Hearthstone player Chung “blitzchung” Ng Wai recently made waves when, during an official competition, he voiced support for Hong Kong amidst ongoing protests over Chinese rule. He’s since been suspended from competition by Hearthstone developer Blizzard and stripped of his tournament winnings, a move that has been widely criticized. During all this turmoil, the Blizzard forum on Reddit has chosen to close until further notice.
As was first reported by Eurogamer, moderators at the Blizzard subreddit set the forum to be private this afternoon. Naturally, players and fans continued to voice anger and dissatisfaction with Blizzard elsewhere. For now, the Hearthstone subreddit remains active, with much of the discussion focused on how to request refunds for various Blizzard purchases and some saying they are quitting Hearthstone altogether in protest of Wai’s punishment.
(UPDATE 2:15 pm ET: Kotaku reached out to both Blizzard and the r/Blizzard moderators about this topic, but they did not immediately respond to our request for comment.)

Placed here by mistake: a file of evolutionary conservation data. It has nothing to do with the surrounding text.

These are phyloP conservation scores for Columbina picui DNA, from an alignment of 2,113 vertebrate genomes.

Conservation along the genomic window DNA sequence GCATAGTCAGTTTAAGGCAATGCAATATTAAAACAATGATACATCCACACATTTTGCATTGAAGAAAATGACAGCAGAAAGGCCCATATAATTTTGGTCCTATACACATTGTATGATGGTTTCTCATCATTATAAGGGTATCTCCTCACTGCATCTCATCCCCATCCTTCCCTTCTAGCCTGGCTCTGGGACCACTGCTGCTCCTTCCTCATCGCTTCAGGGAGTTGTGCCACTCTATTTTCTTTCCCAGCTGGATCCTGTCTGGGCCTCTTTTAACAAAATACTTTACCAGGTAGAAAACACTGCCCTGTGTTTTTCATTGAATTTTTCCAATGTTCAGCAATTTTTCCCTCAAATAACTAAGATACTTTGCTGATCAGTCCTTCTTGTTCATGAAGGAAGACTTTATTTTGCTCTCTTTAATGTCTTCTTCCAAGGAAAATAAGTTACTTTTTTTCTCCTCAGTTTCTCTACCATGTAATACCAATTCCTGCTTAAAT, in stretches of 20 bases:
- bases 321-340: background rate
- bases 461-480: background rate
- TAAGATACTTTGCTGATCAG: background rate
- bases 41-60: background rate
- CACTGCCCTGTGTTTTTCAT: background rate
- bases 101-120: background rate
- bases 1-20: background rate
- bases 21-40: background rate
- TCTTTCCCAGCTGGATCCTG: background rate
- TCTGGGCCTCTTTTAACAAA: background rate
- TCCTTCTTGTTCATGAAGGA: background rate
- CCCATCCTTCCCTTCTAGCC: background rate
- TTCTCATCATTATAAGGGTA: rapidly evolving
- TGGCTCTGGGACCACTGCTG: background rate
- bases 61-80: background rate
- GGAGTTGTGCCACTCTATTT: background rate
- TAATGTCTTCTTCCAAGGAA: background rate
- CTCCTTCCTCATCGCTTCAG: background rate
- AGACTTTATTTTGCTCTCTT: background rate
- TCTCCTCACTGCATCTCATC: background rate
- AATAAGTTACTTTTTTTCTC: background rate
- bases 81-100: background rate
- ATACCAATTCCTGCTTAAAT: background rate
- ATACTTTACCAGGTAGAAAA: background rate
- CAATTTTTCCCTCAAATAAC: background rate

“I’ve played Hearthstone since early 2014,” one Reddit user said. “I’ve spent around £200 in the game and countless of hours. Today was my last day playing Hearthstone. You all know it by now. What Blizzard has done, or rather what they have become, is just a straight up tragedy. Vote with your wallet people, it’s the only language they understand.”
The autonomous Chinese city of Hong Kong has been rocked by protests since March as the Chinese government has moved to institute greater control over the region. Wai, a citizen of Hong Kong, used his platform during a mid-tournament interview to call for the “liberation” of his city from Chinese influence, referring to the movement as the “revolution of our age” and donning one of the protective masks that have become synonymous with the pro-Hong Kong protestors and outlawed by the local government. For this, Blizzard handed Wai a year-long suspension from Hearthstone competition and will not be awarding him the $3,000 he earned at the Asia-Pacific Grandmasters.